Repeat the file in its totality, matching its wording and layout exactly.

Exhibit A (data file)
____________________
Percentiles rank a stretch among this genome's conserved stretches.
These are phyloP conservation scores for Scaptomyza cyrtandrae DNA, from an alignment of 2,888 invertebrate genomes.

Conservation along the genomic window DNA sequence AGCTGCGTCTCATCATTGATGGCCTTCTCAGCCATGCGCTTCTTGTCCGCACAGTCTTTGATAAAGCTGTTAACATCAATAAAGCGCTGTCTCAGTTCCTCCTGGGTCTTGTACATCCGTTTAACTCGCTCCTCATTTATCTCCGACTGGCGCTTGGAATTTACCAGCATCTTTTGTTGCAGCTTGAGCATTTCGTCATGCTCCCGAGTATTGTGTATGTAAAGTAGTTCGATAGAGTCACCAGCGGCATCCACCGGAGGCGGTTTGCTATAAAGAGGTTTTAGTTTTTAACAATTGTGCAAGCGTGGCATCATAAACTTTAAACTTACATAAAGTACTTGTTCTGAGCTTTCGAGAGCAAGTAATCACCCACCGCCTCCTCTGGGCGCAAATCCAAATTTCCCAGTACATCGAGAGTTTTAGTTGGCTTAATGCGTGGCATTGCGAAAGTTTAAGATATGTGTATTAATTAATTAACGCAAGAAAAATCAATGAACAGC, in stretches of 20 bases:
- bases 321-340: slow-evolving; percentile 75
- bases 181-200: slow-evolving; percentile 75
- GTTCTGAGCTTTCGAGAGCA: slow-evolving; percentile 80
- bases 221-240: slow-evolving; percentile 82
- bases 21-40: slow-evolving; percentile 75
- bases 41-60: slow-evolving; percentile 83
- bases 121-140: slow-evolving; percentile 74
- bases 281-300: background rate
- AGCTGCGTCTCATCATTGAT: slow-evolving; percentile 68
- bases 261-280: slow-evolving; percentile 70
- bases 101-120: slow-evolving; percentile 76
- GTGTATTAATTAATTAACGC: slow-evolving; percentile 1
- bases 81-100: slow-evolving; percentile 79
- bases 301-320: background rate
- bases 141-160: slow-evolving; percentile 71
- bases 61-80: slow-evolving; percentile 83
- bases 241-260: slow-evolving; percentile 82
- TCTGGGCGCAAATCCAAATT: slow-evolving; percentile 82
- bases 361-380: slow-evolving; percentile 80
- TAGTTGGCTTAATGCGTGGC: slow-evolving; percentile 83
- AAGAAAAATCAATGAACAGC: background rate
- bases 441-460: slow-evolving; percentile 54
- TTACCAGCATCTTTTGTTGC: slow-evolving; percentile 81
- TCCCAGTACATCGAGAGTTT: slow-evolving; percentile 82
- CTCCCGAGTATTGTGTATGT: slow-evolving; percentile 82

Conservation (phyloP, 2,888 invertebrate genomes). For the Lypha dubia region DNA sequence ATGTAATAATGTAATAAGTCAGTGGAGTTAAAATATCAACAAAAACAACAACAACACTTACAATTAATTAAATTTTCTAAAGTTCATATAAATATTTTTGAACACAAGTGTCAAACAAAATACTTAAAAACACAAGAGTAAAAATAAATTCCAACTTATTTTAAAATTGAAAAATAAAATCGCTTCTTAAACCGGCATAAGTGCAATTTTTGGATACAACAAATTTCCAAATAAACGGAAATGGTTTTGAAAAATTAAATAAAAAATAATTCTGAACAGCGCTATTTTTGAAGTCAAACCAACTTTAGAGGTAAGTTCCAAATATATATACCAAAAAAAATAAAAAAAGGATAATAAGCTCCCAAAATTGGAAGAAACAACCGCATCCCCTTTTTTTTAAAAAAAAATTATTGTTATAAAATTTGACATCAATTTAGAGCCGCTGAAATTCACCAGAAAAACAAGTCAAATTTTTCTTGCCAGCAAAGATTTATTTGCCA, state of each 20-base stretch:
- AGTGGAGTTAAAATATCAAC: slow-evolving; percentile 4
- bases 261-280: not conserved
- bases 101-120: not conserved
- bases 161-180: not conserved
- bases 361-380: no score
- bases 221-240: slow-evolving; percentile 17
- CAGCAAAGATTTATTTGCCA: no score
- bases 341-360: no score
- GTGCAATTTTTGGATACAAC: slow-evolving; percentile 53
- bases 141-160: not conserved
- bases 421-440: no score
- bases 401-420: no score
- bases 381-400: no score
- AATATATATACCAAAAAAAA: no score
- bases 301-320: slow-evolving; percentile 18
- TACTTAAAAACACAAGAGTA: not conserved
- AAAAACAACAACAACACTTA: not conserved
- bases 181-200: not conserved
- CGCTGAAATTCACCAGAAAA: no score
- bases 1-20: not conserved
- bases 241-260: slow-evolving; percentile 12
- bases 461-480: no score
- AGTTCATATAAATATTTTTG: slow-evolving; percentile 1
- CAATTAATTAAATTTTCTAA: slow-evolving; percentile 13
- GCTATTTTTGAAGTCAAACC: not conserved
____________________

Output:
Percentiles rank a stretch among this genome's conserved stretches.
These are phyloP conservation scores for Scaptomyza cyrtandrae DNA, from an alignment of 2,888 invertebrate genomes.

Conservation along the genomic window DNA sequence AGCTGCGTCTCATCATTGATGGCCTTCTCAGCCATGCGCTTCTTGTCCGCACAGTCTTTGATAAAGCTGTTAACATCAATAAAGCGCTGTCTCAGTTCCTCCTGGGTCTTGTACATCCGTTTAACTCGCTCCTCATTTATCTCCGACTGGCGCTTGGAATTTACCAGCATCTTTTGTTGCAGCTTGAGCATTTCGTCATGCTCCCGAGTATTGTGTATGTAAAGTAGTTCGATAGAGTCACCAGCGGCATCCACCGGAGGCGGTTTGCTATAAAGAGGTTTTAGTTTTTAACAATTGTGCAAGCGTGGCATCATAAACTTTAAACTTACATAAAGTACTTGTTCTGAGCTTTCGAGAGCAAGTAATCACCCACCGCCTCCTCTGGGCGCAAATCCAAATTTCCCAGTACATCGAGAGTTTTAGTTGGCTTAATGCGTGGCATTGCGAAAGTTTAAGATATGTGTATTAATTAATTAACGCAAGAAAAATCAATGAACAGC, in stretches of 20 bases:
- bases 321-340: slow-evolving; percentile 75
- bases 181-200: slow-evolving; percentile 75
- GTTCTGAGCTTTCGAGAGCA: slow-evolving; percentile 80
- bases 221-240: slow-evolving; percentile 82
- bases 21-40: slow-evolving; percentile 75
- bases 41-60: slow-evolving; percentile 83
- bases 121-140: slow-evolving; percentile 74
- bases 281-300: background rate
- AGCTGCGTCTCATCATTGAT: slow-evolving; percentile 68
- bases 261-280: slow-evolving; percentile 70
- bases 101-120: slow-evolving; percentile 76
- GTGTATTAATTAATTAACGC: slow-evolving; percentile 1
- bases 81-100: slow-evolving; percentile 79
- bases 301-320: background rate
- bases 141-160: slow-evolving; percentile 71
- bases 61-80: slow-evolving; percentile 83
- bases 241-260: slow-evolving; percentile 82
- TCTGGGCGCAAATCCAAATT: slow-evolving; percentile 82
- bases 361-380: slow-evolving; percentile 80
- TAGTTGGCTTAATGCGTGGC: slow-evolving; percentile 83
- AAGAAAAATCAATGAACAGC: background rate
- bases 441-460: slow-evolving; percentile 54
- TTACCAGCATCTTTTGTTGC: slow-evolving; percentile 81
- TCCCAGTACATCGAGAGTTT: slow-evolving; percentile 82
- CTCCCGAGTATTGTGTATGT: slow-evolving; percentile 82

Conservation (phyloP, 2,888 invertebrate genomes). For the Lypha dubia region DNA sequence ATGTAATAATGTAATAAGTCAGTGGAGTTAAAATATCAACAAAAACAACAACAACACTTACAATTAATTAAATTTTCTAAAGTTCATATAAATATTTTTGAACACAAGTGTCAAACAAAATACTTAAAAACACAAGAGTAAAAATAAATTCCAACTTATTTTAAAATTGAAAAATAAAATCGCTTCTTAAACCGGCATAAGTGCAATTTTTGGATACAACAAATTTCCAAATAAACGGAAATGGTTTTGAAAAATTAAATAAAAAATAATTCTGAACAGCGCTATTTTTGAAGTCAAACCAACTTTAGAGGTAAGTTCCAAATATATATACCAAAAAAAATAAAAAAAGGATAATAAGCTCCCAAAATTGGAAGAAACAACCGCATCCCCTTTTTTTTAAAAAAAAATTATTGTTATAAAATTTGACATCAATTTAGAGCCGCTGAAATTCACCAGAAAAACAAGTCAAATTTTTCTTGCCAGCAAAGATTTATTTGCCA, state of each 20-base stretch:
- AGTGGAGTTAAAATATCAAC: slow-evolving; percentile 4
- bases 261-280: not conserved
- bases 101-120: not conserved
- bases 161-180: not conserved
- bases 361-380: no score
- bases 221-240: slow-evolving; percentile 17
- CAGCAAAGATTTATTTGCCA: no score
- bases 341-360: no score
- GTGCAATTTTTGGATACAAC: slow-evolving; percentile 53
- bases 141-160: not conserved
- bases 421-440: no score
- bases 401-420: no score
- bases 381-400: no score
- AATATATATACCAAAAAAAA: no score
- bases 301-320: slow-evolving; percentile 18
- TACTTAAAAACACAAGAGTA: not conserved
- AAAAACAACAACAACACTTA: not conserved
- bases 181-200: not conserved
- CGCTGAAATTCACCAGAAAA: no score
- bases 1-20: not conserved
- bases 241-260: slow-evolving; percentile 12
- bases 461-480: no score
- AGTTCATATAAATATTTTTG: slow-evolving; percentile 1
- CAATTAATTAAATTTTCTAA: slow-evolving; percentile 13
- GCTATTTTTGAAGTCAAACC: not conserved